You may recall that in my last post about my recent trip to England, Sandra Mettler and I spent my first day in London touring the City on the Hop On, Hop Off bus. It was a glorious day, and the summer weather continued, as you’ll see by the headline above. Having spent the past thirty years living in Southwest Florida, 27c (or 80 fahrenheit) was a nice cool down for me and Sandra was just happy to be out from beneath the snow piles she’d left back home in Wisconsin.

So next day, we decided to take the train out to Blenheim Palace, as I hadn’t been there before, believe it or not. In addition, they were holding an antiques fair on the grounds that weekend.

Blenheim Palace, above, was gifted to John Churchill, the Duke of Marlborough, as a reward from a grateful nation after his victory at the Battle of Blenheim in 1704. Of course, there’s a lot more to the story, which you can read here. Likewise, the grateful nation wanted to gift the Duke of Wellington with a similar “Waterloo Palace” after his victory at that battlefield two hundred years on. The government said they’d like to give him something along the lines of Blenheim and, upon hearing that Wellington had never seen Blenheim, a contingent of ministers took him out to Oxfordshire to rectify that oversight. As I looked at Blenheim for the first time, I could only imagine Wellington’s face as he took it all in. Ever practical, his answer to their offer of a similar pile was, “Oh. Hell. No.” Or words to that effect. Instead, he chose Stratfield Saye, already built and much more in the style of a family home.

Here are some bits of the Blenheim facade in photos I took on the day. I couldn’t fit it all into a single frame . . . .





The ceiling of the entry portico is decorated with six eyes: three blue and three brown and all of them left eyes. They were painted in 1928 by artist Colin Gill based on strict instructions from Gladys, the beautiful, American, eccentric 2nd wife of the Ninth Duke of Marlborough.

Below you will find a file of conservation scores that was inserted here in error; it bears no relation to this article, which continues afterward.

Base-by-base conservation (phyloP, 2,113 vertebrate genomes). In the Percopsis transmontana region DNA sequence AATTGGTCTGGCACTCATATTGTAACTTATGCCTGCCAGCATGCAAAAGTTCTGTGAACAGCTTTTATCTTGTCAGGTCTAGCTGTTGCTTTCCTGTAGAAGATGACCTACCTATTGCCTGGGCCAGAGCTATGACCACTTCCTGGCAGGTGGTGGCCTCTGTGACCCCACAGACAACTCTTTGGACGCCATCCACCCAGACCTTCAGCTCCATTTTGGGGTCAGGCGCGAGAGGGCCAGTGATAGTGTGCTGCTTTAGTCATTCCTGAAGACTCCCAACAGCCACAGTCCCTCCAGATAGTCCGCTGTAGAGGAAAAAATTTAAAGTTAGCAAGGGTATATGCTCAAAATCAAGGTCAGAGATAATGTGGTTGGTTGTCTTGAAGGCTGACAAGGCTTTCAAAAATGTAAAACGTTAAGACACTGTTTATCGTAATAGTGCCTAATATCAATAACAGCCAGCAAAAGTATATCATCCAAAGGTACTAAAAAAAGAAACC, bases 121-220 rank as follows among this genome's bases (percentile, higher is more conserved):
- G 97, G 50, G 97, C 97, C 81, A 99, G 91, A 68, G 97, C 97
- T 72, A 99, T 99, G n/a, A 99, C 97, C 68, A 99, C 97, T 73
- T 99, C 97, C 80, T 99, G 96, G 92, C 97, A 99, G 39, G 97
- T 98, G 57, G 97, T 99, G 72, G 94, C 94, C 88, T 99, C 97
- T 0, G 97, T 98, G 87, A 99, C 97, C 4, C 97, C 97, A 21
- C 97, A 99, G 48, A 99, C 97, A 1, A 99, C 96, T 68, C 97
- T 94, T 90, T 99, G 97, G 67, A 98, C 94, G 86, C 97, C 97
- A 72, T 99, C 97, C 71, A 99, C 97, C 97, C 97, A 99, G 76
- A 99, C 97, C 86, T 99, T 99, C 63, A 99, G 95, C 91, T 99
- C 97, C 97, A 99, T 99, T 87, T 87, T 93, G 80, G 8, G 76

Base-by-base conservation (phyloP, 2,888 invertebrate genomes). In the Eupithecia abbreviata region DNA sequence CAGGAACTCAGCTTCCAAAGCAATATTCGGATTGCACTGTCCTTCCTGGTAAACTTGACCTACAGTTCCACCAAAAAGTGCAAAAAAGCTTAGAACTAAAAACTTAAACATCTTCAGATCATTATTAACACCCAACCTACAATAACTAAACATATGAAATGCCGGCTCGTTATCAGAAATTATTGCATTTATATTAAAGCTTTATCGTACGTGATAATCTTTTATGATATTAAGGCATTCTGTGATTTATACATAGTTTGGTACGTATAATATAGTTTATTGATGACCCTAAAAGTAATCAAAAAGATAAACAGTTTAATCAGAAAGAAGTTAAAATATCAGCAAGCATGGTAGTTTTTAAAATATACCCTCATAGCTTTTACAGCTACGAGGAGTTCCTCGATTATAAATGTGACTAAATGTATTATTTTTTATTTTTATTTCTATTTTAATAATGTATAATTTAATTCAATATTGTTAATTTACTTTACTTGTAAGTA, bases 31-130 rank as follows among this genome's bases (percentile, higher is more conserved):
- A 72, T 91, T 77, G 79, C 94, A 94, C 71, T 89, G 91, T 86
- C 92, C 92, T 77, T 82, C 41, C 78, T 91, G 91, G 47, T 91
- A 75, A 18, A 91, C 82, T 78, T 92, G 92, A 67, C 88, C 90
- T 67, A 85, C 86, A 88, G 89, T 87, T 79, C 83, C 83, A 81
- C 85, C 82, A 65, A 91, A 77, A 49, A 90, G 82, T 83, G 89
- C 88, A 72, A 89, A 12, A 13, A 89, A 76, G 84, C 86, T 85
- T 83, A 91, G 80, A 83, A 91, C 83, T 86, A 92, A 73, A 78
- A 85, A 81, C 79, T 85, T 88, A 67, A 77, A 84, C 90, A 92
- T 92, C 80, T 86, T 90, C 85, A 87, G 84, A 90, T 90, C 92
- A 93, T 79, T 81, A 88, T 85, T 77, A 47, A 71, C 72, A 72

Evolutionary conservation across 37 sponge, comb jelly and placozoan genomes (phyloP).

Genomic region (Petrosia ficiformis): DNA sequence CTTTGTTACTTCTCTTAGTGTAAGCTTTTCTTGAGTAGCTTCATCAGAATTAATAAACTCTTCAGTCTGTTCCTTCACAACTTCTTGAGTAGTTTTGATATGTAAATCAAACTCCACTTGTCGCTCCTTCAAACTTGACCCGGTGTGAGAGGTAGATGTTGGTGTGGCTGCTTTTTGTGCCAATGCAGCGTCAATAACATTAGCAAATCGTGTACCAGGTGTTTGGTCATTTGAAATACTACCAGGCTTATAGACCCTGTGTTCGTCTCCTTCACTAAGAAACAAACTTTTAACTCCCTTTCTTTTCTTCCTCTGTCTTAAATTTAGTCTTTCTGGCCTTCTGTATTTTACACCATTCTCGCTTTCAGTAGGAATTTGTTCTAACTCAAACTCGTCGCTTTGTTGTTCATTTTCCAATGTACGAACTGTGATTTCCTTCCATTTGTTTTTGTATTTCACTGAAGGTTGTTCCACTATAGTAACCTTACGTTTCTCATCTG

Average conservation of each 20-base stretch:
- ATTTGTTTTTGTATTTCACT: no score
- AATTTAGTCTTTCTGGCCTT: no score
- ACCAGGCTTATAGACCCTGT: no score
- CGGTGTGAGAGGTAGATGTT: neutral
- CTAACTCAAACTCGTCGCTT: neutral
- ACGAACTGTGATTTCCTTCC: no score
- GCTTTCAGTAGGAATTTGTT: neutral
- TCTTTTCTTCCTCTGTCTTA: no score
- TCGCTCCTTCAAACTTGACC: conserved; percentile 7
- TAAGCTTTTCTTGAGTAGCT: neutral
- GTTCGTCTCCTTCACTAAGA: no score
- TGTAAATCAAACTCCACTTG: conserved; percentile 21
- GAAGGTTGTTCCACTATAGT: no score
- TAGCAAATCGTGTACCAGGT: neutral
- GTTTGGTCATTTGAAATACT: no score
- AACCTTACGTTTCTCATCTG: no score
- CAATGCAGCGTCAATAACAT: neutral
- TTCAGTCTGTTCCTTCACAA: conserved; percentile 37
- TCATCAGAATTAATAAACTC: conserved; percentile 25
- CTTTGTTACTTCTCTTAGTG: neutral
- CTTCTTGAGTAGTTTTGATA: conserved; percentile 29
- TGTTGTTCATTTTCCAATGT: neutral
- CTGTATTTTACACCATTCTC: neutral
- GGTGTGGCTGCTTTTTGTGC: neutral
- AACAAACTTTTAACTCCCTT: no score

And the dining room is set up in what should naturally be the entry foyer . . . .

The rest of the Palace is a bit less eccentric –

Consuelo Vanderbilt, 9th Duchess of Marlborough
The First State Room
The Long Library
The Green Writing Room
Winston Churchill’s boots
The Chapel

After touring the Palace, Sandra and I took a turn around a portion of the gardens –

And then carried on through the grounds to the nearby market town of Woodstock.

The gate leading off the estate and into Woodstock

Woodstock was established in 1179, when King Henry gave the town a Royal Charter. From the 16th century, the town was known for glove making, but the town changed substantially once the 1st Duke of Marlborough took up residency at Blenheim and by 1720, the primary business of the town was fine steel work, evolving shortly thereafter into the manufacture of cut steel jewelry.


Except for the cars and modern day street signs, Woodstock retains most of its historic charm, the streets lined with period buildings.


The Bear Hotel has stood in Park Street since the 13th century and continues to draw in customers today – Sandra and I were unable to pass it up, choosing instead to stop in for a refreshing afternoon pick-me-up.

As we sipped our drinks, I mentioned to Sandra that, once we’d returned to London, I’d like to swing by the Duke of Wellington pub, near our hotel in Sloane Square and where we’d be meeting my friend, Ian Fletcher, the following night.